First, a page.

Children are losing their freedom in a world adults see as full of danger. Mayer Hillman argues that this damaging trend needs to be reversed.
All political parties put education high on their agendas, if not in top place. New Labour, with its oft-repeated mantra, "education, education, education", has indicated that it wants to be especially remembered for having raised standards in schools during its term of office.
Governments have always seen formal education in school as the key to a child's development. However, many of the skills needed if children are to make the transition from childhood to the competence and independence of adulthood are not acquired in school. The importance of the three-quarters of children's waking hours (holidays included) which they spend outside school is increasingly overlooked.
Of course, children learn a great deal at home, through interaction with parents, siblings and the extended family. However the local neighbourhood should provide another vital informal environment in which they learn and develop.
Children who are out and about in their neighbourhoods do not have the same security and reassurance they find at home. But they do have opportunities, crucial to their maturation, for giving rein to their instinctive desire to enlarge their geographical boundaries and to develop their physical and social skills.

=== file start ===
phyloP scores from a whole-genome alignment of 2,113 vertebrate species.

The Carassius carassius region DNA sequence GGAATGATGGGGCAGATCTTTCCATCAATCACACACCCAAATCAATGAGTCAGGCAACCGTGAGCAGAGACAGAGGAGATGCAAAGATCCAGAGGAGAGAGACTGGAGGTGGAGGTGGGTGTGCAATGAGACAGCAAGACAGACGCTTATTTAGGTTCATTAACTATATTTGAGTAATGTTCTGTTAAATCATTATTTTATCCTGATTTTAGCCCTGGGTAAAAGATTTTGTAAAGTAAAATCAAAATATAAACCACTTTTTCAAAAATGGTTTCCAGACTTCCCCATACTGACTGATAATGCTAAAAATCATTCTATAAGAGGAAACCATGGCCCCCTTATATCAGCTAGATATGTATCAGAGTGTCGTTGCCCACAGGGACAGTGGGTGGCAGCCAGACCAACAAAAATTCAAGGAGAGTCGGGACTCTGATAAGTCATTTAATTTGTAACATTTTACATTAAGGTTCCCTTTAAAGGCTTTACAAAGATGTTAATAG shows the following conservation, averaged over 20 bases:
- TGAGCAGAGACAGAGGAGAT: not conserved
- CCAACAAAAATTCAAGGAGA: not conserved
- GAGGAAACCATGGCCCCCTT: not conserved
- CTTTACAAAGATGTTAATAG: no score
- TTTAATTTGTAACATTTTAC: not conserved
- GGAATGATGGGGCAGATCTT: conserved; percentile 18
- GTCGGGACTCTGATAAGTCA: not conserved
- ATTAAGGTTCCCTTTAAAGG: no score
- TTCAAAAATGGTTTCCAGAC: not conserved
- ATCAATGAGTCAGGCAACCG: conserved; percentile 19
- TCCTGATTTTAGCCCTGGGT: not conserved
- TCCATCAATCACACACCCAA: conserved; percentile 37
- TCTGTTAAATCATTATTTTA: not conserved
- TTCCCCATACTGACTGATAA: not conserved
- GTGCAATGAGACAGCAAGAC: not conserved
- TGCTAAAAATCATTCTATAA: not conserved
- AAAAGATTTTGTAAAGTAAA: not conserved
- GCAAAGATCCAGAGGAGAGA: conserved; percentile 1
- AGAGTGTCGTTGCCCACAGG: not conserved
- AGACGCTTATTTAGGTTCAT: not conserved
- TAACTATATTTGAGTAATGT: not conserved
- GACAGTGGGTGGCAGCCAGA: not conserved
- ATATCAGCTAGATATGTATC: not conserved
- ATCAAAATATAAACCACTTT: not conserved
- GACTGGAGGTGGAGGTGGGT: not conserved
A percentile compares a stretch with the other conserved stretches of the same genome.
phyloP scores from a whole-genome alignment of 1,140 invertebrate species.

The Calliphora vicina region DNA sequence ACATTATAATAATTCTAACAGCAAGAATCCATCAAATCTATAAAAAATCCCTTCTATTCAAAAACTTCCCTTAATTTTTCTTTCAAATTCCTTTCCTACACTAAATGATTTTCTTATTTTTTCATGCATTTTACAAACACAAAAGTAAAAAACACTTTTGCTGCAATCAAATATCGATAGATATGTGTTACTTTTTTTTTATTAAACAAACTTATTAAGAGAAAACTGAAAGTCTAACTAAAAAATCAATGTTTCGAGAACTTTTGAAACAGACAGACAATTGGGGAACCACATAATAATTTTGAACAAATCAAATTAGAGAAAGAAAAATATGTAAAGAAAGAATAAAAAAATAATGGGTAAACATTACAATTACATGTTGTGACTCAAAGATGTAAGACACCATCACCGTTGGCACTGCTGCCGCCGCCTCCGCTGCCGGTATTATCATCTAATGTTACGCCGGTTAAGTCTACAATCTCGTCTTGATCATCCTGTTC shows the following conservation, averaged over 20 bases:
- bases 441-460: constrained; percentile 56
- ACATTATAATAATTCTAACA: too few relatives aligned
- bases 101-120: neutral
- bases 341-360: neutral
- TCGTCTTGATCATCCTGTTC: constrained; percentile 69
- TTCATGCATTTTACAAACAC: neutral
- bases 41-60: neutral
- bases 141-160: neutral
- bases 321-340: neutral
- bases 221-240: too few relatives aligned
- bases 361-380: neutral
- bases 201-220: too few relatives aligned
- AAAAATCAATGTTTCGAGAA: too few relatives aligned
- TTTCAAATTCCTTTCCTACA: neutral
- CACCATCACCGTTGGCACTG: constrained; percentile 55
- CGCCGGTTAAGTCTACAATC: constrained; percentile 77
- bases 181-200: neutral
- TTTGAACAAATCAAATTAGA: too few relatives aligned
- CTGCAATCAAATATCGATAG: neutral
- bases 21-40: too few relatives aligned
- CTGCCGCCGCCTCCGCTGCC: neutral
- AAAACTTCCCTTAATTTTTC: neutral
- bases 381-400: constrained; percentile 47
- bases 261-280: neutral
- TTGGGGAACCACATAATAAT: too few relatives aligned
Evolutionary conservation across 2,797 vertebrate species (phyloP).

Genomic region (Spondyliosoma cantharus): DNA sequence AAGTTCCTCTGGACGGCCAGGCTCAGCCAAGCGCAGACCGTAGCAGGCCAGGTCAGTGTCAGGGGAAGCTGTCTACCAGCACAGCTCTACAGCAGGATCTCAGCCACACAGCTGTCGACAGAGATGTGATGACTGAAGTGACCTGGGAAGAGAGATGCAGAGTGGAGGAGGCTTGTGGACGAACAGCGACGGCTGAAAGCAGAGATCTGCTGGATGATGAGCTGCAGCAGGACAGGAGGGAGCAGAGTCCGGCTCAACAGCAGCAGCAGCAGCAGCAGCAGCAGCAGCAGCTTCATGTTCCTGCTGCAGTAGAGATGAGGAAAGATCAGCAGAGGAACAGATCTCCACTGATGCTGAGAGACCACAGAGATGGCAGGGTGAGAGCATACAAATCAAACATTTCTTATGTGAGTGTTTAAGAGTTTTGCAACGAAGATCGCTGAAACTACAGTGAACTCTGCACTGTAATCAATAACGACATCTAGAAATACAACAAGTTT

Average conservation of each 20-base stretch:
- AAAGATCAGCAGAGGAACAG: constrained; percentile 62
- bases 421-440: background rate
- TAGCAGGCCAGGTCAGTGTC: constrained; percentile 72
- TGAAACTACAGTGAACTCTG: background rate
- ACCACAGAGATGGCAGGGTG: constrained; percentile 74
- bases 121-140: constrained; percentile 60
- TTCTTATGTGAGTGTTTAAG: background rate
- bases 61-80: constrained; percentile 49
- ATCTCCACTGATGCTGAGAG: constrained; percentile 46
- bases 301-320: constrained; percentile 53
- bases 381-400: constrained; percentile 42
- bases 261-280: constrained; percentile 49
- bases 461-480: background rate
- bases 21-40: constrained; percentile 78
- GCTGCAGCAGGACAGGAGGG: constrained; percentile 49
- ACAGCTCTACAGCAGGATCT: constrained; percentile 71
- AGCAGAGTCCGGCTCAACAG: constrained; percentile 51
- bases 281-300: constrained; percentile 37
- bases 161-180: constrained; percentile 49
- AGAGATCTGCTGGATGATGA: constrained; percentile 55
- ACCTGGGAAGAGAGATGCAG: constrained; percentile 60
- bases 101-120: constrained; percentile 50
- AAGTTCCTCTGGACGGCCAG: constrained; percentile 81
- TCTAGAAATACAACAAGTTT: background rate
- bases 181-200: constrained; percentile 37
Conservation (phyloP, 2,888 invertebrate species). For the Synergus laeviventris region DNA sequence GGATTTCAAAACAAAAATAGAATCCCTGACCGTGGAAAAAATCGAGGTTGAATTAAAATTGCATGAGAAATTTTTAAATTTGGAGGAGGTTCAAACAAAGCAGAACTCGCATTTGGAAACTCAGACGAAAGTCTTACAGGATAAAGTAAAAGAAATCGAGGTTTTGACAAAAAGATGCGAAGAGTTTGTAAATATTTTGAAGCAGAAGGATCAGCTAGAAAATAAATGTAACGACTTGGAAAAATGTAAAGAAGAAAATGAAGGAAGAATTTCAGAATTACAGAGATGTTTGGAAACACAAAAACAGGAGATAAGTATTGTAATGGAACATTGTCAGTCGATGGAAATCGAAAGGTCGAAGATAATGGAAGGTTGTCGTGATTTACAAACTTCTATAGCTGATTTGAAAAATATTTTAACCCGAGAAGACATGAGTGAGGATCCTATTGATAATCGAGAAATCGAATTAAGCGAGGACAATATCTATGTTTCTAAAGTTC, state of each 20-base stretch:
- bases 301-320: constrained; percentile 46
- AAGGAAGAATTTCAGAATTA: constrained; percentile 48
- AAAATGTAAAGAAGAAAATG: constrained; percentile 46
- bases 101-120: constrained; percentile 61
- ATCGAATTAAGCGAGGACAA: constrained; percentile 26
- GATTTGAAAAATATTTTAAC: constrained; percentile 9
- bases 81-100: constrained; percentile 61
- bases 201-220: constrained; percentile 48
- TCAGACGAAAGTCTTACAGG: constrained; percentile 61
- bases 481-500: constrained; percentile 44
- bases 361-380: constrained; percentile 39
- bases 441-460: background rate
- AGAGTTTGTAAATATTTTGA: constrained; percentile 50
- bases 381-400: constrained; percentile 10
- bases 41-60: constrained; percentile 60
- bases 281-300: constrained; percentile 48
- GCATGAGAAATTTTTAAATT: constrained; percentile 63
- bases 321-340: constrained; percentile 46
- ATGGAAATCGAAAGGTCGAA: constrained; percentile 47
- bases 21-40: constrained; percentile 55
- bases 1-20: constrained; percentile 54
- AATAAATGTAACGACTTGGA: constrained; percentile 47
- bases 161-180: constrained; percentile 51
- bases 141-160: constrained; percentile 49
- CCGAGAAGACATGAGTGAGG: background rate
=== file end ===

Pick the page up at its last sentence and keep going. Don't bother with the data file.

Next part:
The neighbourhood - just outside the home for young children, and further afield as they grow older - is the place where this process can flourish without overt adult surveillance. It provides a unique locus for learning how to cope in the real world through direct experience - which can be far more effective than being taught.
Regrettably, however, access to this experience has been steadily and almost insidiously diminished because parents want to protect children from harm, be it from traffic or molesting strangers. A rising proportion of children's waking hours is spent under adult supervision, and in many areas there are fewer children on the streets.
Our studies over the past 25 years have revealed a marked increase in the restrictions imposed on children's freedom to be out on their own. More and more of them are escorted by adults on their school and leisure journeys - and this continues until an ever-later age.
Most children own a bicycle, but few are allowed to use it as a means of transport, in spite of the fact that it is the ideal way to make them mobile and fit.
The increasing circumscription of the lives of children may be well-intentioned, but it is also damaging. This generation of children are increasingly being denied opportunities for learning how to make their own decisions, how to act responsibly and how to assess the motives of those they do not know.
They are prevented from having adventures, extending personal frontiers, being mischievous, taking risks, and making mistakes and suffering the consequences. They cannot gain the self-esteem and self-confidence that comes from contributing to family and community life by shopping, visiting or running errands for old people. These are all basic elements of growing up best learned when children are on their own.
More restrictions come from parents choosing schools that may advance their children's academic prospects, but are often far from home. Children are chauffeured by car rather than being able to travel independently .